Canonical Form of a Java Class

Joseph Bergin
Pace University
berginf@pace.edu

Most Java classes need at least the following parts. This is beyond any functionality that it encapsulates. The names of classes are capitalized in Java as a style convention.

public class Name extends Object implements Cloneable, java.io.Serializable
{ 	public Name()
	{	... DO NOT call non final methods from here.
	}

	public String toString()
	{	return ... 
	}

	public boolean equals(Object o)
	{	... Defines an Equivalence relation
			Reflexive: a.equals(a) must return true.
			Symmetric: If a.equals(o) then o.equals(a) as well. 
			Transitive: If a.equals(b) and b.equals(c), then a.equals(c).
		... Note that Symmetric is usually the difficult one to be sure of. 
	}

	public int hashCode()
	{	... Consistent with equals: two "equals" objects should have same hashCode result.
	}
}

Almost all classes should have a constructor with no arguments. Sometimes this is not logical, so it is not a firm requirement. If a class does not have such a constructor, then the constructors of all subclasses will need to explicitly call one of the constructors of your class with the super notation.

If you call a non-final method of a class from a constructor of that class the wrong thing is likely to happen, since the object is still under construction but calling polymorphic methods requires that the object be complete.

The toString method is used by the Java input/output system and by some othe parts of the Java system. It is also very useful when finding errors in the program, since if it produces good information about the object and its fields, the programmer can see what is going on in a program just by writing out some of the objects of interest.

The usual body of equals is something like

public boolean equals(Object o)
{	if(o == null) return false;
	if(getClass() != o.getClass()) return false;
	return ... depending on fields of o and this. 
}

The default (Object) implementation of equals uses == which is reference equality. Usually this is the wrong comparison to make, since it doesn't take the meaning of the object into consideration. The hashCode method is needed so that the objects can be put into hash tables (Hashtable and HashMap) as the keys. If hashCode is not consistent with equals, the hash table will fail to work properly. If the equals test is based on some set of fields of the class, then hashCode should be based on those same fields. (Thanks to Owen Astrachan of Duke University for pointing out an error in an earlier version.)

It is extremely important that your equals method take a parameter of type Object. If you overload this method, giving it a more specific parameter, as seems intuitively correct, many things in the system will fail to work correctly. This is because equals is called by system code in quite a few situations and your more specific one will never be called this way since dynamic polymorphism isn't used on parameters.

Most classes should implement java.io.Serializable, which has no requirements. It permits saving the object in a file or transmitting it across the net.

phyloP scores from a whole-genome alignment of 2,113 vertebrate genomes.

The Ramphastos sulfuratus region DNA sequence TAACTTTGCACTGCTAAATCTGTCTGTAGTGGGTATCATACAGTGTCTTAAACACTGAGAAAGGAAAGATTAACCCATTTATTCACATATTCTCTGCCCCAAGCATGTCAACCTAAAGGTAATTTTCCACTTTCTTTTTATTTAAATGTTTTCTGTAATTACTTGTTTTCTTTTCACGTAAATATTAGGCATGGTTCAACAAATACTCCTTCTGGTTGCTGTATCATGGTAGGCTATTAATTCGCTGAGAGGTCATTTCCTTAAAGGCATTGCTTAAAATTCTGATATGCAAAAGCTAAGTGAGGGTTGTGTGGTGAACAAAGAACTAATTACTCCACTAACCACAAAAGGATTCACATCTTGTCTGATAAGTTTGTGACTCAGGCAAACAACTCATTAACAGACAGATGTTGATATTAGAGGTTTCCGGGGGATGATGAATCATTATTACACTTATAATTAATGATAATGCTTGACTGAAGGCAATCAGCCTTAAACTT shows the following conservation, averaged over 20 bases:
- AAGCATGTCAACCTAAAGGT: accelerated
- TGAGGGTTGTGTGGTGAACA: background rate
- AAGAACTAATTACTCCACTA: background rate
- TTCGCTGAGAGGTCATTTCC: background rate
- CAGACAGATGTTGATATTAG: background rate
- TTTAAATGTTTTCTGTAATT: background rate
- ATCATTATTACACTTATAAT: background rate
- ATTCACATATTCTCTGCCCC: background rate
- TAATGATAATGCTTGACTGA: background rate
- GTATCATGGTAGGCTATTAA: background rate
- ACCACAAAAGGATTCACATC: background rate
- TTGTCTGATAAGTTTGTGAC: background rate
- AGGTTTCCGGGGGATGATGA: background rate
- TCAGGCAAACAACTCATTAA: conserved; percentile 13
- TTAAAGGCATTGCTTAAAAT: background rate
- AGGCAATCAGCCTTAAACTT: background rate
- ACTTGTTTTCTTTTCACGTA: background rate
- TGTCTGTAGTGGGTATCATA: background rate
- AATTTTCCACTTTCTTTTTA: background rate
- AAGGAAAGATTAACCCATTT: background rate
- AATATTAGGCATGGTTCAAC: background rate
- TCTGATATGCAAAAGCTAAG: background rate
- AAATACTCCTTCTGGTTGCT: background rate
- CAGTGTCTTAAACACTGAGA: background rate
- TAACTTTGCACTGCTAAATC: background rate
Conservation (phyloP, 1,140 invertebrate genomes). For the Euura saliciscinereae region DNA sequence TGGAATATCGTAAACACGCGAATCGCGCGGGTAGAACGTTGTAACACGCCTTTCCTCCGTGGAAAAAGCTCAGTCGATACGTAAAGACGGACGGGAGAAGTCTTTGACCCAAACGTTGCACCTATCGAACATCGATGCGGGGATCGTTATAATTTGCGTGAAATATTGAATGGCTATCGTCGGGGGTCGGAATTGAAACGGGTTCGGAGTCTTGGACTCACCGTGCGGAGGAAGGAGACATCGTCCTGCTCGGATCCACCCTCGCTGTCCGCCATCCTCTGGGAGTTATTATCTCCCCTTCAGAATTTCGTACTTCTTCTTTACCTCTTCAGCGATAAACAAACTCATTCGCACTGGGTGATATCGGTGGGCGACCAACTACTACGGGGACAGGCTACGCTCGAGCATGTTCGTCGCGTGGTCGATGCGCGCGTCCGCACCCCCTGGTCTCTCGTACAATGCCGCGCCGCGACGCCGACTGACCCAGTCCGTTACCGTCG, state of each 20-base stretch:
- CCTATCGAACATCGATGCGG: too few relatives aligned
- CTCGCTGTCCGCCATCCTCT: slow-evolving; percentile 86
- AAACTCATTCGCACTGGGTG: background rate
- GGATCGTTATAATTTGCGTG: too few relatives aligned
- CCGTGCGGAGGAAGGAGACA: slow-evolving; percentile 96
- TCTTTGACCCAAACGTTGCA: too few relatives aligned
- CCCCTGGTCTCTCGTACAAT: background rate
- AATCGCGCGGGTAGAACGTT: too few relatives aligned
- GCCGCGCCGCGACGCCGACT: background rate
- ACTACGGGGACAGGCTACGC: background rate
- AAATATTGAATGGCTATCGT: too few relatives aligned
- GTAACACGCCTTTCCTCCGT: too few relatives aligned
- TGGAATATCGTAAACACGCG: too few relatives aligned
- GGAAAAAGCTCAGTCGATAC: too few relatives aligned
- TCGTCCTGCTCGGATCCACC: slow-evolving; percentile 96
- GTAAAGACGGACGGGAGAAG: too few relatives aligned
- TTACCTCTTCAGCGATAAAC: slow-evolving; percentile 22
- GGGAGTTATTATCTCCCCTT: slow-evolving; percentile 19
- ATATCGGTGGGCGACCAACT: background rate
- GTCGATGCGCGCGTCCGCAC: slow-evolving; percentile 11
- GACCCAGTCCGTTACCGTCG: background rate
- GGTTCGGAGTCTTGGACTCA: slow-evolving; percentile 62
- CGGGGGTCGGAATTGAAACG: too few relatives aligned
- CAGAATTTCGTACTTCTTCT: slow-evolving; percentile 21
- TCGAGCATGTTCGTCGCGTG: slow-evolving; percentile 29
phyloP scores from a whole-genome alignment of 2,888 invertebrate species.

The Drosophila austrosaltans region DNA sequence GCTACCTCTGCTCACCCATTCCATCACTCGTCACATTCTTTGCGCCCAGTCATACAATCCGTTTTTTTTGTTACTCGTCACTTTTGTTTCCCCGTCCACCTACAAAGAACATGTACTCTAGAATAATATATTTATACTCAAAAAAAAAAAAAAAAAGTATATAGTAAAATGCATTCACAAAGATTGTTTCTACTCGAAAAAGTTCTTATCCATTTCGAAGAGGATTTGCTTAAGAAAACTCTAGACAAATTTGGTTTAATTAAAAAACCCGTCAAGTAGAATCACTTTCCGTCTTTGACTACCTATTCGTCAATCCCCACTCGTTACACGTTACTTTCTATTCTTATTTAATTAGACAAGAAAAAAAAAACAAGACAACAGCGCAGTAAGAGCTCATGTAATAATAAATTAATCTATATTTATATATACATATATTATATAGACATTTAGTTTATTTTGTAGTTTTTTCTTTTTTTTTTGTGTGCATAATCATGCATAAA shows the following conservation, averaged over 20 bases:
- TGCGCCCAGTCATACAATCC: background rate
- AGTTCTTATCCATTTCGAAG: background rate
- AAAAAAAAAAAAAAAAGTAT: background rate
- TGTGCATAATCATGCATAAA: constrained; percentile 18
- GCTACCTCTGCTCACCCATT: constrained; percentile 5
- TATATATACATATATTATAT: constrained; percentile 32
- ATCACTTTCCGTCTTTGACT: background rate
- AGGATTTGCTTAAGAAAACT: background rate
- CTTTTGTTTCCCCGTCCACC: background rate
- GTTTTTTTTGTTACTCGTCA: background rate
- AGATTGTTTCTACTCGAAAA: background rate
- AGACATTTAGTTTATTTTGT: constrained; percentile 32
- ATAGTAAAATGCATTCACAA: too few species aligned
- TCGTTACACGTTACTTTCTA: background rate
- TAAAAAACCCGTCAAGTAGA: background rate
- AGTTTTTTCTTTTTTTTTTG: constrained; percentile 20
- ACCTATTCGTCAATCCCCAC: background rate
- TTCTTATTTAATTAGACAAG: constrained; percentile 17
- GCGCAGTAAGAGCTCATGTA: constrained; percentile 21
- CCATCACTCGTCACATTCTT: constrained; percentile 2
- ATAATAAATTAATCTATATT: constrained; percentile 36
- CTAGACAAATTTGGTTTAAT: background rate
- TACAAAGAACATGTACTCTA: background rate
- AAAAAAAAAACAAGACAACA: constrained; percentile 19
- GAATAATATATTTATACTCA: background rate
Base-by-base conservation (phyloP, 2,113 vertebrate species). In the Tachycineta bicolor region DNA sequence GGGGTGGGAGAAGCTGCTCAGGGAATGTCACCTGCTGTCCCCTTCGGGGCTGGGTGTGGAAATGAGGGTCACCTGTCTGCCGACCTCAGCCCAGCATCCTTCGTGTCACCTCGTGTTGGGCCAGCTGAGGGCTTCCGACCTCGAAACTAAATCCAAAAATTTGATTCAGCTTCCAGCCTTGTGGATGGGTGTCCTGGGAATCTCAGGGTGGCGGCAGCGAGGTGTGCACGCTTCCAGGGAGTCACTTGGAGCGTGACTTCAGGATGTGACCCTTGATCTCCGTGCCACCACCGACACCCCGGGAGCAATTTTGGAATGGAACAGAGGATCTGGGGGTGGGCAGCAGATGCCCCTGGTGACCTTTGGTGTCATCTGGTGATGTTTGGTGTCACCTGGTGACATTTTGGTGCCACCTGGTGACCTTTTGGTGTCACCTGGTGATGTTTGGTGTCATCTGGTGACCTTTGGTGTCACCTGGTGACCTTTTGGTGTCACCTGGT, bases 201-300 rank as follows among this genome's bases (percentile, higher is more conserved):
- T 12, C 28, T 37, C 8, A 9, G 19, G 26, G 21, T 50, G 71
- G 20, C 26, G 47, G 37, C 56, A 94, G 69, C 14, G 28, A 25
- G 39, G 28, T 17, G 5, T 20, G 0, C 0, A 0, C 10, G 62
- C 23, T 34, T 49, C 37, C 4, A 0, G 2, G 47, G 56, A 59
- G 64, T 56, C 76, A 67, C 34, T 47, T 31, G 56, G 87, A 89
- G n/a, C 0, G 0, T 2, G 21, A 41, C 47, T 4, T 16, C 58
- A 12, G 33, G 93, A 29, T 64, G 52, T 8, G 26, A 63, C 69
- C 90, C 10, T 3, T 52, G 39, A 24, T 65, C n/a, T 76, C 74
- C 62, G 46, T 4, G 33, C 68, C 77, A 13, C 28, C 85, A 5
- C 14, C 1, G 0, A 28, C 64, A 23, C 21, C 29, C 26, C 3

Most classes should implement Cloneable and have a method to return a faithful copy:

	public Object clone()
	{	...
	}

By default this method is protected and if called will throw the CloneNotSupportedException

Note that you don't need to use the constructor to initialize most fields. You can do this in the declarations--even if you need to call a function to do so.

Also. Your fields should all be private. If subclasses need access to some of the fields, you can provide protected accessors.

NOTE for Java 2 users. If you are building a class in Java 2 (Java version 1.2 or later) you should also consider if it is appropriate for your class to implement the Comparable interface as well. If it does not, then objects in your class will not be able to serve as keys in TreeMaps. If you do decide it is appropriate you need to also implement the method

public int compareTo(Object other)
{	...
}

This method returns a negative if this can be considered to be "less" than other, a positive if this is "greater" than other and zero if they are the same. Note that equals should be consistent with compareTo so that if equals is true then compareTo gives zero.


As of Java 5 most classes (at least those with objects that want to be sortable), should implement the Comparable interface (from java.lang).

	class Foo implements Comparable<Foo>{
		int compareTo(Foo value){
			...
		}
	} 
 

This permits objects of this class to be compared to each other. If a should be thought of as "less" than b then a.compareTo(b) should return a negative value. Generally speaking if a.equals(b), then a.compareTo(b) should return 0. Also a.compareTo(b) should have the opposite sign as b.compareTo(a). In fact compareTo should form an equivalence relation on the values (symmetric, transitive, and reflexive) as well as a total order. Then the methods of java.util.Collections can sort the elements automatically when they are stored in arrays, etc. It is also easy to put them into sorted collections, such as sorted list, though there are other ways to achieve that.


This page has been translated into Russian and into Ukrainian.
The translations of this article are provided by azoft thanks to Alexei Kondratiev.

Last Updated: January 4, 2011